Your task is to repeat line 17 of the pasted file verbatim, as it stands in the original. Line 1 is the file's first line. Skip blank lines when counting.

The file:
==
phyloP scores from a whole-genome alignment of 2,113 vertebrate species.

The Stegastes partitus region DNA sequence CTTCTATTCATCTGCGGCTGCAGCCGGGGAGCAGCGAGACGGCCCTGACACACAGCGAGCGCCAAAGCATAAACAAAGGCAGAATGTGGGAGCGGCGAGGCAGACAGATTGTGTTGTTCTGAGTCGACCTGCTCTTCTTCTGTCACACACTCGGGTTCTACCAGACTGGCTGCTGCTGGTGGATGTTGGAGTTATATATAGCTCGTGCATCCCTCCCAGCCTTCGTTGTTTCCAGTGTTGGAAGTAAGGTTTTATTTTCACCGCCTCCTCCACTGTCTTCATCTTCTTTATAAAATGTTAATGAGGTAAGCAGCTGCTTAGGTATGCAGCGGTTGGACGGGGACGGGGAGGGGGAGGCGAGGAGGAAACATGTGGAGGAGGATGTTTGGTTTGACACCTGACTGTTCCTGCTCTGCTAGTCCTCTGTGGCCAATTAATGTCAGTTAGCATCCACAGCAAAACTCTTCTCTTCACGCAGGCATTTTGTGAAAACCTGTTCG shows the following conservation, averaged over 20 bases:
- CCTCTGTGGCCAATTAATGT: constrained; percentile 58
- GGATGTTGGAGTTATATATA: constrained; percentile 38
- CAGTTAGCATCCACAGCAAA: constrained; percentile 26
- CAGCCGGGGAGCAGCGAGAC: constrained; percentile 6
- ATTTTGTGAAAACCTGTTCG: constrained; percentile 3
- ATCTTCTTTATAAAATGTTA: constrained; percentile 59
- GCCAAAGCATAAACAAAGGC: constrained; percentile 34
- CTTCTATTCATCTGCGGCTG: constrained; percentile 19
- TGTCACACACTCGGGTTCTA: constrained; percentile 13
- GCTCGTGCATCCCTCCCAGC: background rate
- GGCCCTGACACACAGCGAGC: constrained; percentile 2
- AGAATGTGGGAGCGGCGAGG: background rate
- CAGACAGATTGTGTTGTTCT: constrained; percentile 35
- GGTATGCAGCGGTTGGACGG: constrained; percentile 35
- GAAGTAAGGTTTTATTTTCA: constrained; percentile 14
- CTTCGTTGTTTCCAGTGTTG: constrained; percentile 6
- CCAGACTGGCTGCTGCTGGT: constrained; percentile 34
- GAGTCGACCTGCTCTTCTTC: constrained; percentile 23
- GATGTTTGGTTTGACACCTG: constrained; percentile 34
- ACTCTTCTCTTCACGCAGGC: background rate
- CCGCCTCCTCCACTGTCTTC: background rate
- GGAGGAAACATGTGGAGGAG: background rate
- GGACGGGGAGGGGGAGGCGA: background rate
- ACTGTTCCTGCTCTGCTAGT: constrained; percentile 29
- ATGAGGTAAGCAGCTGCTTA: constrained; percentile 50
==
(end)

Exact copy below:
- GAAGTAAGGTTTTATTTTCA: constrained; percentile 14